Events at the embattled Botswana Meat Commission culminated with the sacking of some Board Members, and cabinet approving P104 million as a top up loan in an attempt to stabilize the beef industry.
Information passed to the Sunday Standard indicates that BMC was no longer able to meet its financial obligations with cheques written to cattle suppliers no longer being honored.
There was also a standoff between Chief Executive, David Falepau, and the Board. Other Board Members wanted the Chief Executive sacked, but Government backed him on account of the reforms he has brought to the beef industry since he arrived a little less than two years ago.
Instead, the shareholder opted to get rid of some Board members.
Board members whose stay at BMC has been terminated in the Botswana Meat Commission Board with immediate effect are former Chairman, Norman Wright, Niel Fitt, Rowland Munger and Douglas Kono.
Ian Thomson has been appointed the new Chairman of the Board while Thapelo Matsheka becomes the Vice Chairperson.
Other new faces are Tekolo Modungwa, Joyce Keitumetse Maphorisa, Legodile Serema and Leonard Morakaladi.
Permanent Secretary in the Ministry of agriculture, Marcus Chimbombi, has been re-appointed to the Board with immediate effect as the representative of the Ministry.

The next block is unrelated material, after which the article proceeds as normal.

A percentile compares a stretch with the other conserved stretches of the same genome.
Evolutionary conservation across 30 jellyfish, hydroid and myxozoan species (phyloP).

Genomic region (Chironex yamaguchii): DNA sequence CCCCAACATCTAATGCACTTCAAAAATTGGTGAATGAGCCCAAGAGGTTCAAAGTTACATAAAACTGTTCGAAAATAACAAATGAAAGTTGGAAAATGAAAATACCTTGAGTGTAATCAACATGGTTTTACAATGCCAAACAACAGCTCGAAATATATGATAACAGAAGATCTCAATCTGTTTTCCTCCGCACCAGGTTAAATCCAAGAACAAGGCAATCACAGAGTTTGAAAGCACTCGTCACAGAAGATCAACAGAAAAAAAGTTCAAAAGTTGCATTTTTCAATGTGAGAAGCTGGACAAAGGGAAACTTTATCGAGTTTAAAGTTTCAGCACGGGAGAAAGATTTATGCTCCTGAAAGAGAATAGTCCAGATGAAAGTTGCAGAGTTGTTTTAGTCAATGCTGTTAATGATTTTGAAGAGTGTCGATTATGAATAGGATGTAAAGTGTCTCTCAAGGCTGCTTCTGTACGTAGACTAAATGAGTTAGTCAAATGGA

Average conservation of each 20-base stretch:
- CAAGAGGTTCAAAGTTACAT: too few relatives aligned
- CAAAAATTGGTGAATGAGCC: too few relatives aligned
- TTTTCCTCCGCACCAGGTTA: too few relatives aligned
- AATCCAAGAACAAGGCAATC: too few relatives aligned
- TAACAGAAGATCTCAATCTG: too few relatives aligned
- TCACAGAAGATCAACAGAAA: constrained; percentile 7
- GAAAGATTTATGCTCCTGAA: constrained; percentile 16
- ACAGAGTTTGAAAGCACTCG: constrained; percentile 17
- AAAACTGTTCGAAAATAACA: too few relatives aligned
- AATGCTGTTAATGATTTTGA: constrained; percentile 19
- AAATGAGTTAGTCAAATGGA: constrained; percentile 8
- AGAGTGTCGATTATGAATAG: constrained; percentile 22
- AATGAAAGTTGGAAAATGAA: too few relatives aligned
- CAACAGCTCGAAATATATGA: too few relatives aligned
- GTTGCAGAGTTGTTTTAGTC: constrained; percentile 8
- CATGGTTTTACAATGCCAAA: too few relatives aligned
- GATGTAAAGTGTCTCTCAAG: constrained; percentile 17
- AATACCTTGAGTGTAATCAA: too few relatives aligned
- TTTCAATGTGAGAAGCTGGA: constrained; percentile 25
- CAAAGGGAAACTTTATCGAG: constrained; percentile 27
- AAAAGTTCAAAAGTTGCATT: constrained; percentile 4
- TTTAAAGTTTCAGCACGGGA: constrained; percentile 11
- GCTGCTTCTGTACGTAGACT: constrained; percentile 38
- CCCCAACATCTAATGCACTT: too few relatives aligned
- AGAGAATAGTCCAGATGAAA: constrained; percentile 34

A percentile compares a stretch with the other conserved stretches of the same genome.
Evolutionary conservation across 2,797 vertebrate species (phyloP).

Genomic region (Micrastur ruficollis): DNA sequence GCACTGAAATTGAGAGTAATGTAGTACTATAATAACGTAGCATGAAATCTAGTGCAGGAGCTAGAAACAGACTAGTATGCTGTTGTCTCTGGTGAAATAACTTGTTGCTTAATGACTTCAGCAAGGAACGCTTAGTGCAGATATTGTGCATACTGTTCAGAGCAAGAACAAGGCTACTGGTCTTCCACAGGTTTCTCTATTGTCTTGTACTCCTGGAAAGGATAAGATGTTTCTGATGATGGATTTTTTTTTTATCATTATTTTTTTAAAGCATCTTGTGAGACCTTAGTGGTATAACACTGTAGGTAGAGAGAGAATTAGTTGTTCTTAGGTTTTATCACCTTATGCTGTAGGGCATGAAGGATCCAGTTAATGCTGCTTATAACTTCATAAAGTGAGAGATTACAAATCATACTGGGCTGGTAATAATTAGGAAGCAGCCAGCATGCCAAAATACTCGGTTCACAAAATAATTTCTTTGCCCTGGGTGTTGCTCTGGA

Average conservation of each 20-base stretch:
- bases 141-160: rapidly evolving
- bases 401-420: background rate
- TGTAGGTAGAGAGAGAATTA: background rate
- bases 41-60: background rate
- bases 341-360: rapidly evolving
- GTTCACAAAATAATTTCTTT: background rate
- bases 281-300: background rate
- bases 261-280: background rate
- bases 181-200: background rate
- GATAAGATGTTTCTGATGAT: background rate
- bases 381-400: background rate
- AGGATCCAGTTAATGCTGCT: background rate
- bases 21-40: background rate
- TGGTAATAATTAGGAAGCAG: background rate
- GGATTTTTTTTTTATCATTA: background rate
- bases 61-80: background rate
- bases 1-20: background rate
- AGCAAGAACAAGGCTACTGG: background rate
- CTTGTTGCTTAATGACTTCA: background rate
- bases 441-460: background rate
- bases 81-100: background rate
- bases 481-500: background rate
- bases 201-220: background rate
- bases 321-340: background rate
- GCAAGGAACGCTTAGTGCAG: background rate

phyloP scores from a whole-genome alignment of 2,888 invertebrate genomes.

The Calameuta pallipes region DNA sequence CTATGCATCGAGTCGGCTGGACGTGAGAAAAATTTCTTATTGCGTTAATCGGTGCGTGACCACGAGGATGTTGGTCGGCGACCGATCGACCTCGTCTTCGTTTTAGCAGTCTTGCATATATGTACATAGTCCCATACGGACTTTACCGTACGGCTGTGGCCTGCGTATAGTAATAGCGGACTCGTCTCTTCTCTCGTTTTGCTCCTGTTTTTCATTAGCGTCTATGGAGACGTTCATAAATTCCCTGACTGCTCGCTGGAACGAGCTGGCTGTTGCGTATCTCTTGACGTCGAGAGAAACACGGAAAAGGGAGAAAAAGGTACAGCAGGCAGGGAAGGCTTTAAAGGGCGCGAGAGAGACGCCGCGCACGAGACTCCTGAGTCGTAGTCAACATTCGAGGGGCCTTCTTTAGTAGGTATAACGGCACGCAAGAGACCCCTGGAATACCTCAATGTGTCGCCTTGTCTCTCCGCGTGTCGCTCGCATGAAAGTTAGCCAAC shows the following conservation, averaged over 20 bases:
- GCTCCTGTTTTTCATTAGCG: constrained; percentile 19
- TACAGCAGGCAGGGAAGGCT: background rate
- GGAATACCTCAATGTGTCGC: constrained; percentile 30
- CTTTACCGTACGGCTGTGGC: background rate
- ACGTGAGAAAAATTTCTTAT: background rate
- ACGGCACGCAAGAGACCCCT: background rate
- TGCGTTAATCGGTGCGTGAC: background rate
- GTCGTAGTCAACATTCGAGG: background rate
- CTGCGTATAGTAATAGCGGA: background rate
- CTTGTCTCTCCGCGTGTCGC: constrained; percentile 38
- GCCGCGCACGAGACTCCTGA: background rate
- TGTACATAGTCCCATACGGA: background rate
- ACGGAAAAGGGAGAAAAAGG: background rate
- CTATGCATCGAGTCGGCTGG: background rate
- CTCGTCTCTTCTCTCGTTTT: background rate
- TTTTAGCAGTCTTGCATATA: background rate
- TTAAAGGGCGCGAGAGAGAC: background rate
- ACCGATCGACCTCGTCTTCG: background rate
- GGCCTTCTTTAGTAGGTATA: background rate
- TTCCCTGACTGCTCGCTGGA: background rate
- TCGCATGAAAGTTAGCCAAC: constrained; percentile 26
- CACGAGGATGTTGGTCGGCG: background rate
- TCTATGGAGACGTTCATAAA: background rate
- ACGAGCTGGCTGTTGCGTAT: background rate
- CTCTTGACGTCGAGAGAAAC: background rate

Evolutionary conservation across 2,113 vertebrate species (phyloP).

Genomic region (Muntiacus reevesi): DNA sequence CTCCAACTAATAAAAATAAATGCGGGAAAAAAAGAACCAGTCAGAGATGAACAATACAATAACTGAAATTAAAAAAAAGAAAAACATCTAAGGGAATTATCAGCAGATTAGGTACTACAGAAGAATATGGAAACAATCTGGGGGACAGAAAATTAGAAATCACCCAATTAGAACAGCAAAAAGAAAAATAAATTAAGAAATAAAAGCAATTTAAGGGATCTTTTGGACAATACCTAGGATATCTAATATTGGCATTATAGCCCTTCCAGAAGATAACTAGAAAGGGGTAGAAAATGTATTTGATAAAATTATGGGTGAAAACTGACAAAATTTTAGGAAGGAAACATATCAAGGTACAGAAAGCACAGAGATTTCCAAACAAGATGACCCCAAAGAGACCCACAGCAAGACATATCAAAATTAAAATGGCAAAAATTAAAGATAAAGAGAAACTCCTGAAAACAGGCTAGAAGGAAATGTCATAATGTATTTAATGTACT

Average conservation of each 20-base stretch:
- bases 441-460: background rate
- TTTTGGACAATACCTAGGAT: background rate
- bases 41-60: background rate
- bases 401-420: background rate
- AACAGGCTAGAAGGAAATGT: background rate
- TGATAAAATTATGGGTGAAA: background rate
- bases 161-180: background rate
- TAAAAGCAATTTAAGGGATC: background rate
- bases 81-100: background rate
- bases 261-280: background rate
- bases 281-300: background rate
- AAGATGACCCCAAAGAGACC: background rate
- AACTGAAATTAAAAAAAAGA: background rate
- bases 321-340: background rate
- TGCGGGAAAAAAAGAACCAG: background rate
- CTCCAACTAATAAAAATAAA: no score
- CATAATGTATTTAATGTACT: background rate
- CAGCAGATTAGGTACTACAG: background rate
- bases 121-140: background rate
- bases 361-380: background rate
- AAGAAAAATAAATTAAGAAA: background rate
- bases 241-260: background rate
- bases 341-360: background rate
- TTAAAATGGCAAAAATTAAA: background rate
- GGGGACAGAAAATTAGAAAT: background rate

In an interview, the BMC Corporate Communications Manager, Tiro Kganela, said the Commission’s recent difficulties are a result of a number of factors that have conspired to undermine the trading conditions.
Kganela said the outbreak of Foot and Mouth last year was one of the factors.
He said there was a closure of feedlots resulting in BMC slaughtering only 91 000, a big shortfall from the 200 000 that had been projected.
As if that was not enough, BMC was delisted from the lucrative European Union Market.
He said despite these disruptions on the BMC supply chain, the Commission continued to honour the export parity price code under which BMC pays prices pegged to the South African market. This is over and above the fact the cattle prices increased by 19 percent in real terms.